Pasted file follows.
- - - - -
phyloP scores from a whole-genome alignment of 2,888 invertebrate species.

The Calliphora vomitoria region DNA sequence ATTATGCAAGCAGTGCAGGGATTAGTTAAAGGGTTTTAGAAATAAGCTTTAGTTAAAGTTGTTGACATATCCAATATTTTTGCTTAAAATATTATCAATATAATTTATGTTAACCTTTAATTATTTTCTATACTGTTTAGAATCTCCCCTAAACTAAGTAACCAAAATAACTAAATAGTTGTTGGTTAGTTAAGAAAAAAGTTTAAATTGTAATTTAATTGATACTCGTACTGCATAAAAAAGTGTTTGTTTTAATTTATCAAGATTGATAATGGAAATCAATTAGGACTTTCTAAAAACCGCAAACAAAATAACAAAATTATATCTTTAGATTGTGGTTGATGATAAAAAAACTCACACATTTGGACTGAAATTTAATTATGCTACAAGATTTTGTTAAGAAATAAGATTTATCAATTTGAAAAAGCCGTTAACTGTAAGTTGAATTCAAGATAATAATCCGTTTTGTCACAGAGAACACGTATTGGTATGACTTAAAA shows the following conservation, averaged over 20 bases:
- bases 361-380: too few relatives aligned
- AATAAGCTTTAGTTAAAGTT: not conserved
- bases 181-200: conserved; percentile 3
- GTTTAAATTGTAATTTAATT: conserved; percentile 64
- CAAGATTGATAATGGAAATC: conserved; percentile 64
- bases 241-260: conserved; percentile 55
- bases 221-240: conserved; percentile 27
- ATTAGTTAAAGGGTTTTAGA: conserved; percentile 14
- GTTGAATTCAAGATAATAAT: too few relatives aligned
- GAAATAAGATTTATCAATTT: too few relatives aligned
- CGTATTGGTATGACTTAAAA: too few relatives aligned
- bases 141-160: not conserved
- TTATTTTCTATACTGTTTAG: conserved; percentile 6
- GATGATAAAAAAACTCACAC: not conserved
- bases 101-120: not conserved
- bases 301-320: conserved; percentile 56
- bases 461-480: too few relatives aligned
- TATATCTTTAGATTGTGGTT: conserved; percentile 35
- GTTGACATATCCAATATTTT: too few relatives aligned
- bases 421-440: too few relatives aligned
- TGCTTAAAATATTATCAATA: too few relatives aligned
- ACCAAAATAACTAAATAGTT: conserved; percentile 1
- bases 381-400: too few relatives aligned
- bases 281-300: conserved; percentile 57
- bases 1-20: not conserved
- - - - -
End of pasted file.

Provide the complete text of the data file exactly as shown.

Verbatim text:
phyloP scores from a whole-genome alignment of 2,888 invertebrate species.

The Calliphora vomitoria region DNA sequence ATTATGCAAGCAGTGCAGGGATTAGTTAAAGGGTTTTAGAAATAAGCTTTAGTTAAAGTTGTTGACATATCCAATATTTTTGCTTAAAATATTATCAATATAATTTATGTTAACCTTTAATTATTTTCTATACTGTTTAGAATCTCCCCTAAACTAAGTAACCAAAATAACTAAATAGTTGTTGGTTAGTTAAGAAAAAAGTTTAAATTGTAATTTAATTGATACTCGTACTGCATAAAAAAGTGTTTGTTTTAATTTATCAAGATTGATAATGGAAATCAATTAGGACTTTCTAAAAACCGCAAACAAAATAACAAAATTATATCTTTAGATTGTGGTTGATGATAAAAAAACTCACACATTTGGACTGAAATTTAATTATGCTACAAGATTTTGTTAAGAAATAAGATTTATCAATTTGAAAAAGCCGTTAACTGTAAGTTGAATTCAAGATAATAATCCGTTTTGTCACAGAGAACACGTATTGGTATGACTTAAAA shows the following conservation, averaged over 20 bases:
- bases 361-380: too few relatives aligned
- AATAAGCTTTAGTTAAAGTT: not conserved
- bases 181-200: conserved; percentile 3
- GTTTAAATTGTAATTTAATT: conserved; percentile 64
- CAAGATTGATAATGGAAATC: conserved; percentile 64
- bases 241-260: conserved; percentile 55
- bases 221-240: conserved; percentile 27
- ATTAGTTAAAGGGTTTTAGA: conserved; percentile 14
- GTTGAATTCAAGATAATAAT: too few relatives aligned
- GAAATAAGATTTATCAATTT: too few relatives aligned
- CGTATTGGTATGACTTAAAA: too few relatives aligned
- bases 141-160: not conserved
- TTATTTTCTATACTGTTTAG: conserved; percentile 6
- GATGATAAAAAAACTCACAC: not conserved
- bases 101-120: not conserved
- bases 301-320: conserved; percentile 56
- bases 461-480: too few relatives aligned
- TATATCTTTAGATTGTGGTT: conserved; percentile 35
- GTTGACATATCCAATATTTT: too few relatives aligned
- bases 421-440: too few relatives aligned
- TGCTTAAAATATTATCAATA: too few relatives aligned
- ACCAAAATAACTAAATAGTT: conserved; percentile 1
- bases 381-400: too few relatives aligned
- bases 281-300: conserved; percentile 57
- bases 1-20: not conserved